British children's author and poet
- [W]hat possible objections can we have to anyone, anywhere, writing a book for children? After all, it's not terribly difficult. I'll rephrase that: it's difficult to write a brilliant one, but anyone who was once a child should have at least one children's book in them. Anyone who comes anywhere near children ought to be able to write at least one more. And in an ideal world, shouldn't every parent, teacher, grandparent, child-carer have a go?
- "Macca the paperback writer", The Guardian (22 March 2005)
- Respect is fatal, isn't it?
- "Talking Shop" BBC News (12 June 2007)
- The competition between chunks of capital is getting fiercer, there is the same old same old desperate need to keep wages down, desperate need to substitute machines for labour (but that costs trillions of investment) and no matter how hard you exploit workers, you still need to sell stuff to them, and if their wages are low, they can't buy the stuff. You can force the poorly paid into borrowing money (credit cards, wonga etc) but there comes a point when that causes a credit crisis: someone somewhere says they want some dosh and a bank somewhere says they haven't got the dosh (Northern Rock, last time). Let's remember, none of this is caused by migrants or left social democrats. This is a crisis entirely born from a system that is locked into competition for markets. So, these fervid rows between squadrons of extremely unpleasant individuals are rows between people who deep down know that they can't control this system of running the making and distribution of the things we need. They are just coming up with fantasies on how to stay in power while the next phase veers from crisis to crisis. It is terrible for millions of people in awful insecure, low paid jobs and/or in insecure, lousy housing, or if they are disabled, or for millions trying to migrate their way out of poverty and despair. We should be alarmed when members of the ruling class start pleading with us to take sides with them against the 'elite': one section of the elite calling for us to oppose the elite.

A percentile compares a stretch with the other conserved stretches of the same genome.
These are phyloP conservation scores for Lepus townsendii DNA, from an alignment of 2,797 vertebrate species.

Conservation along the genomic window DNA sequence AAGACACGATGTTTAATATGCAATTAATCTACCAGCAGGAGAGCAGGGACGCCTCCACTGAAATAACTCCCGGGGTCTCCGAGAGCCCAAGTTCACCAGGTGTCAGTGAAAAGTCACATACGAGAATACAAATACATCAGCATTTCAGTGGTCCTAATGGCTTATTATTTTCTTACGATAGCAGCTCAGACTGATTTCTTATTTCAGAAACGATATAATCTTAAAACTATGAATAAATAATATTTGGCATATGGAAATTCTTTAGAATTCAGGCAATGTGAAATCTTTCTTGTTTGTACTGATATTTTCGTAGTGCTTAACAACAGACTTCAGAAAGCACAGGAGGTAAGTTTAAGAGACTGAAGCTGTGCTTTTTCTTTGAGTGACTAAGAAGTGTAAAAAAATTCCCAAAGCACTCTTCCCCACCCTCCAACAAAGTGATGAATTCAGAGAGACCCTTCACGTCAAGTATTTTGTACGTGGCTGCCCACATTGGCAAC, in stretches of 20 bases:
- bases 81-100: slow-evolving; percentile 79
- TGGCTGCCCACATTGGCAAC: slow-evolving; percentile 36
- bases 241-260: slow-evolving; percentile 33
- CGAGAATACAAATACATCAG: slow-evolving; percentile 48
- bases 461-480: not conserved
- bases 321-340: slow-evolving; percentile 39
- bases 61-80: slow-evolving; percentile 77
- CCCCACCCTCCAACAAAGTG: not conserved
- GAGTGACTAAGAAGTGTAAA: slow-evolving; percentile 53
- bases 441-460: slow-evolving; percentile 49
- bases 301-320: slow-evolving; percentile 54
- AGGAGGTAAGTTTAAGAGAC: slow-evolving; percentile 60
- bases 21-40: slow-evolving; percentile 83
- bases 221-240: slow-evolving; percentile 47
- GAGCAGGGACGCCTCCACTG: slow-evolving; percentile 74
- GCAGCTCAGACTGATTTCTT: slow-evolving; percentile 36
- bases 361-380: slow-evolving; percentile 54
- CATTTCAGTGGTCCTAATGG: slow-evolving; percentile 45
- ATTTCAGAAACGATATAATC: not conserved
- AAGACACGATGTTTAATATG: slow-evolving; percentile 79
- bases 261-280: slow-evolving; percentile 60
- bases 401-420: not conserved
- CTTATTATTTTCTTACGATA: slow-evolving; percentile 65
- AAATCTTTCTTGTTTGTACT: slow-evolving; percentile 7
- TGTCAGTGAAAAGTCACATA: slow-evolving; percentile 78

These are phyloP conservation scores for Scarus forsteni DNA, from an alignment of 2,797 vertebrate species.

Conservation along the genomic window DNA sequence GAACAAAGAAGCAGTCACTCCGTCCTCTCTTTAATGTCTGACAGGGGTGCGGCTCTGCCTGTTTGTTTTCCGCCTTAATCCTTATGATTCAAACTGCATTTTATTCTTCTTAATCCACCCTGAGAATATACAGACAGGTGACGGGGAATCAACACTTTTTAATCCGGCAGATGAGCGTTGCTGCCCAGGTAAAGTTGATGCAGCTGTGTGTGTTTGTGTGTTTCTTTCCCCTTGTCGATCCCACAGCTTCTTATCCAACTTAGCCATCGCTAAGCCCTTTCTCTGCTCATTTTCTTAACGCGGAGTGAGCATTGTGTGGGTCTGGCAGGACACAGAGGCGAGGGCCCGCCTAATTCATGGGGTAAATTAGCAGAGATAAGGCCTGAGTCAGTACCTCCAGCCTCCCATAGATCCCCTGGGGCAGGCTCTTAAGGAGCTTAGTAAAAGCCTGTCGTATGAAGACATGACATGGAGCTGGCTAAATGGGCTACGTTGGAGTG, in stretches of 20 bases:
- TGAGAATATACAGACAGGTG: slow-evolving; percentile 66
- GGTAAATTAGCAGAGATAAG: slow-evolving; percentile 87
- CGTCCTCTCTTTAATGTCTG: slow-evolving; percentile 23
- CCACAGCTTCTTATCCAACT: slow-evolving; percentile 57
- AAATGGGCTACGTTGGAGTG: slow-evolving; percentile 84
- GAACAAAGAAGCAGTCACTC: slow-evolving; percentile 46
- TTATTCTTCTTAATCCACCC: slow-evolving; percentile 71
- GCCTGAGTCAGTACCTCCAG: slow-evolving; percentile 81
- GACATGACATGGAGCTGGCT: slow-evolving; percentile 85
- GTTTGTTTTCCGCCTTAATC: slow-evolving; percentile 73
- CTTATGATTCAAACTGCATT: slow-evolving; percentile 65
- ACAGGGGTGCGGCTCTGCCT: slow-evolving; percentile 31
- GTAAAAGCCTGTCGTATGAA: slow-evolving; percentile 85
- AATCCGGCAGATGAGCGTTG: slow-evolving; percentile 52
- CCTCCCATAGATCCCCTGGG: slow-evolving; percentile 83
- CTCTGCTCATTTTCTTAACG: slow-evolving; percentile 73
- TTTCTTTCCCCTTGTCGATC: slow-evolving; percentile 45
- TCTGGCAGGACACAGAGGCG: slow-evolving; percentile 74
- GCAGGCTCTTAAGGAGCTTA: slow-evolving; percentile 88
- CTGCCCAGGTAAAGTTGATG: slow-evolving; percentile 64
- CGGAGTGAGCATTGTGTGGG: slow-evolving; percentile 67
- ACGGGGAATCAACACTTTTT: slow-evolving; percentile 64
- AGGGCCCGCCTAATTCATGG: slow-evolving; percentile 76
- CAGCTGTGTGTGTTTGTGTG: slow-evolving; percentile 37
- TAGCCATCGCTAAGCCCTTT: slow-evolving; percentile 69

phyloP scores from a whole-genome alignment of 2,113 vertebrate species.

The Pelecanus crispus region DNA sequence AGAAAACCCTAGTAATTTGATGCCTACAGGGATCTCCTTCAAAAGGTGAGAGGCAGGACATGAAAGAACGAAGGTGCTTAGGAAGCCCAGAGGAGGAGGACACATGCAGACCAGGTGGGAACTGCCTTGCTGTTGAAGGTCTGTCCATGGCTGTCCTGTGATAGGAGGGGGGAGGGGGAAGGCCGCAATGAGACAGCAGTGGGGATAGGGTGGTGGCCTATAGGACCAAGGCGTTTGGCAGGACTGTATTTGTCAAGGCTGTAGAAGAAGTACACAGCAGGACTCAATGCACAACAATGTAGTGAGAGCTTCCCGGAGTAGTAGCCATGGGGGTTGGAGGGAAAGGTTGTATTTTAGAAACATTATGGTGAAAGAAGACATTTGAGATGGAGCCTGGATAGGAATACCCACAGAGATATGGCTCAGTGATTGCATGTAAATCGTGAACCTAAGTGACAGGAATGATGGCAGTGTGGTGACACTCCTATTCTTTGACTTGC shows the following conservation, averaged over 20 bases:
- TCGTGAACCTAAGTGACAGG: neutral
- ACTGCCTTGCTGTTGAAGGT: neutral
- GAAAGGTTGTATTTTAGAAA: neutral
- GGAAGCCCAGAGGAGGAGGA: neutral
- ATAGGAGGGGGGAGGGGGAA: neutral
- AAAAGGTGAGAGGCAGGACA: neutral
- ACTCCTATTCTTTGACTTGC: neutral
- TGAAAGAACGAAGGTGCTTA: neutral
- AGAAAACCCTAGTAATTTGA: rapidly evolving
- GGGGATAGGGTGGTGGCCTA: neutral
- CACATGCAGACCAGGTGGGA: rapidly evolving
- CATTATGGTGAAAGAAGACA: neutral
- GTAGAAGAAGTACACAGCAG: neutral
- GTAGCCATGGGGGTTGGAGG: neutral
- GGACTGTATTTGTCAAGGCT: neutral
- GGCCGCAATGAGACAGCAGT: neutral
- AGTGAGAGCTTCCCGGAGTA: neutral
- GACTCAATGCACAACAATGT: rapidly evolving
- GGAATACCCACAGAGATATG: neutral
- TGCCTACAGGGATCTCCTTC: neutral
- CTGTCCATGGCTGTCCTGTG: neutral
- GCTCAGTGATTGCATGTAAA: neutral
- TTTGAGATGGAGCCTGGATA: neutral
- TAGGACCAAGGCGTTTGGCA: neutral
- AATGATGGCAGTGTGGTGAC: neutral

- "Neither Brussels or the City - for the many not the few" Michael Rosen's blog (6 July 2018).
- I think human life is absurd. I think it is completely, utterly absurd. There is this planet and it's this tiny place in the universe and then on this planet are crawling over it these little people who think that their lives are so incredibly important and, you know, an enormous amount of effort is spent killing each other, which just drives me completely nuts when I think about it, and making people poor while other people have whatever they want, and it's utterly absurd.
- "Michael Rosen's stories for life: The happy, silly, and sad", Outlook, BBC World Service (9 March 2023)
Carrying the Elephant edit
- He wanted to make a mirror. Glass, mercury and a wooden frame- the perfect mirror. But he was no good at it. So he went to the people he knew and asked them for a mirror. All they could give him were bits of old mirror. He took these home, stuck them on a board and hung it up. It's a mirror.
- "dear joe, your wild noisy huge brother is dead.
I couldn't do what my parents did:
bring two boys, four years apart through the maze."
- It's nice of you to say you'll always remember him. You won't.
- "People are good," he said. "They'll all
be good to you. Except one."
- "I mucked about with his hair. His shoes
were where he left them. His shoes are where he
- "You ask me how it's possible for me to carry on. I wonder
if I look like someone who looks like
it's possible to carry on."
- "Bloody music. I hate the way it infiltrates."
- "It didn't work out the way it's supposed to."
Sad Book edit
- Sometimes because I'm sad I do bad things.
I can't tell you what they are.
They are too bad. And it's not fair on the cat."
- Sad is anywhere. It comes along and finds you.
- There must be candles.